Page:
How to Do Website A/B Testing

A/B Testing or Split Testing is a very powerful tool that can help you improve your website. The idea behind it is very simple and it consists of running a live experiment on your site to test and measure the results of changing a single element on a web page. In the following paragraphs we will explain how you can use A/B Testing to increase conversion (in this example, conversion is the ratio of visitors who fill out a form and give you their contact information out of the total number of visits) and use data to drive changes to your site.

Imagine you want to increase conversion on a landing page, which was developed with the objective of capturing lead contact information. You currently drive traffic to this page and offer a free download of a whitepaper in exchange for users filling out a short form like the one shown below.

Form SampleAt the bottom of the page you see the orange “Submit” button (also known as Call to action), where users click to provide their information and proceed to download their free whitepaper.

After many months using this landing page, you have measured that only one visitor out of every 100 visits completes the form and submits their information. You realize that this 1% conversion rate seems very low and want to do something about it. This is where A/B Testing comes into play. The first experiment you might want to run can be around changing the text in the button, from “Submit” to something more descriptive and direct like: “Get your free whitepaper”. You set up a second landing page with everything exactly the same as the original (control) but you change the text in the orange button:

Lead capture forms

Once this all set up, you direct half the traffic to the original version (A) and the remaining half to version (B). It’s very important to run the experiment on both pages simultaneously, to make sure you keep every other external element constant and get valid results. Now you wait and measure the conversion for both pages over a period of time (you must wait until you have enough data to make the results representative and this period will depend on the number of visits the page gets). Once you feel you have enough data you can sit down and analyze your results. You go ahead and compare the conversion of version A, to that of version B. In this case, let’s imagine that after two weeks version B shows a conversion rate of 3.2%, which is much higher than that of Version A.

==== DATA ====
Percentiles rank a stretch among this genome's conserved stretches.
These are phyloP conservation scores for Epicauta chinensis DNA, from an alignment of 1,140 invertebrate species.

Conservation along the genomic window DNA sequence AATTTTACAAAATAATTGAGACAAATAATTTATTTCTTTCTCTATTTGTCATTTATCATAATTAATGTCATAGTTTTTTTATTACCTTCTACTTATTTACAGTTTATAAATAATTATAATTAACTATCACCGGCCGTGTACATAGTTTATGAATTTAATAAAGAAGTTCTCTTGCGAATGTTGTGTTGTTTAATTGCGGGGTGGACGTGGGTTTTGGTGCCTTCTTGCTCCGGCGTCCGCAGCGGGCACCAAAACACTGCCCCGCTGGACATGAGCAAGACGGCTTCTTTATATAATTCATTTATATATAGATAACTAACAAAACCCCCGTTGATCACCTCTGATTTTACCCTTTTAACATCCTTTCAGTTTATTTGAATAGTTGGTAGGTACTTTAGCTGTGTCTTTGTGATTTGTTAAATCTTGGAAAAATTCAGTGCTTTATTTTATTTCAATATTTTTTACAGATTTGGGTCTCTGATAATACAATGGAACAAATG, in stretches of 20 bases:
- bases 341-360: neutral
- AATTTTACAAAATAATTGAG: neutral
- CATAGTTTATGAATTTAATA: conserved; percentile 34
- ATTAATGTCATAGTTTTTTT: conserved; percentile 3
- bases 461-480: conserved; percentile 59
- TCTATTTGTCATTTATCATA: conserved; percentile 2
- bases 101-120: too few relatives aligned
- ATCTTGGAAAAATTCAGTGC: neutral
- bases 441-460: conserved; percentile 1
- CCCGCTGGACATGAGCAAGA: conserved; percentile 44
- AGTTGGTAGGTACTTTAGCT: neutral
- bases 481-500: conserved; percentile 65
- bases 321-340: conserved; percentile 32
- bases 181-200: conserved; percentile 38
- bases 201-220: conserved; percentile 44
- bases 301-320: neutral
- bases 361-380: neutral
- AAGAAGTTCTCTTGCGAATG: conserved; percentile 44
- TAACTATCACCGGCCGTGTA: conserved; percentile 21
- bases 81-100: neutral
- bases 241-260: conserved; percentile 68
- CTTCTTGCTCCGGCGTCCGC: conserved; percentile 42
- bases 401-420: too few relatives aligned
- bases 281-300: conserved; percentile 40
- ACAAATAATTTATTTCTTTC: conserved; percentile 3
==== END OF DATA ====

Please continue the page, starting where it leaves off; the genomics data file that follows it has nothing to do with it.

You decide to keep the new text and make the change on your landing page.  However, you now begin to wonder whether changing the color of the button from orange to red will increase conversion even more? Or maybe making the font bigger and bold will help? You now have a tool to help you determine which changes improve conversion and which ones don’t.  We love to continuously experiment using A/B testing and we recommend that you do the same thing to improve your conversion and get more leads!